Many accounting writers have emphasized the effect that the allocation of fixed overhead can have on managerial incentives to overproduce. When fixed overhead is allocated to product, the greater the production level, the lower the fixed cost per unit. The lower fixed cost per unit might increase perceived profitability, but is the company really more profitable? Explain© BrainMass Inc. brainmass.com June 4, 2020, 12:49 am ad1c9bdddf
The concept of spreading fixed costs (overhead) over more units makes perfect sense, and the system is designed to lower the cost per unit of items produced. That is the theory, and it works in a growing economy where sales are increasing.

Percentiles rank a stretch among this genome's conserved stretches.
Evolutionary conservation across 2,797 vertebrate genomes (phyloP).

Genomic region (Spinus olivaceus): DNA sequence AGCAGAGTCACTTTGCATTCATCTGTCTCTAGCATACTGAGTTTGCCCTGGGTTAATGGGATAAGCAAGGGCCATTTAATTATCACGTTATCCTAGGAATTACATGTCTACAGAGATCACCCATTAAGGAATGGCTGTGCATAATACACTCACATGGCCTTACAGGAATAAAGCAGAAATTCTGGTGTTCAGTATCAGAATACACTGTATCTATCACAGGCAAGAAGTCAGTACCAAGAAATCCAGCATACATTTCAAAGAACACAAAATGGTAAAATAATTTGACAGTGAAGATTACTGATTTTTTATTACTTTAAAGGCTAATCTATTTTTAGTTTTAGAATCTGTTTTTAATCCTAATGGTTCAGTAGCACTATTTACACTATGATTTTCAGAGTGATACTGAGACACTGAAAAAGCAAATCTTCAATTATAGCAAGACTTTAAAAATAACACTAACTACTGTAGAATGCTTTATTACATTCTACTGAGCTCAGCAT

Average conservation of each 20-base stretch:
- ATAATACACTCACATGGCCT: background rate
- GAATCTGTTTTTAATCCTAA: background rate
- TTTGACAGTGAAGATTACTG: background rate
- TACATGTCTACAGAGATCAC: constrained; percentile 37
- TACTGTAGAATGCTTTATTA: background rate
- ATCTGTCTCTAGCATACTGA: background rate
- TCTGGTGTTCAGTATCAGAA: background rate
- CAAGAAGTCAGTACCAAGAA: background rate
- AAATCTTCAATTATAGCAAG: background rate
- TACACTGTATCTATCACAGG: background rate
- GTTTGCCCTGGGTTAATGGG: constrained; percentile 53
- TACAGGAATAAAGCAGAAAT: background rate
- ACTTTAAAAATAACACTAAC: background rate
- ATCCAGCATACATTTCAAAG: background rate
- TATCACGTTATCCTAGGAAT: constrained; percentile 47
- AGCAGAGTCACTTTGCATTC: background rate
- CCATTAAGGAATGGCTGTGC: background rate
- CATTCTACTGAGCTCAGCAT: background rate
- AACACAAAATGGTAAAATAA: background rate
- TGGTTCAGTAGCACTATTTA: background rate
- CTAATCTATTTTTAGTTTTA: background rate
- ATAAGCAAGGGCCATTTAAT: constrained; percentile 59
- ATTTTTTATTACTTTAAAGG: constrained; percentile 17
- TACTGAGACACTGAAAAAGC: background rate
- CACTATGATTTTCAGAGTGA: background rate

What happens in an economy where sales are flat or decreasing? If production continues at high levels but the product isn't selling, then inventories begin to build. It may be true that cost per unit is less, but increasing inventory (because the additional products aren't selling in a tough economy) can have several negative effects.
First, profits may increase for the units sold, because the unit cost is less. ...
The 431 word solution explains some of the negative outcomes that can result when more and more product is produced to lower the overhead cost per unit. There are 9 such reasons or situations presented.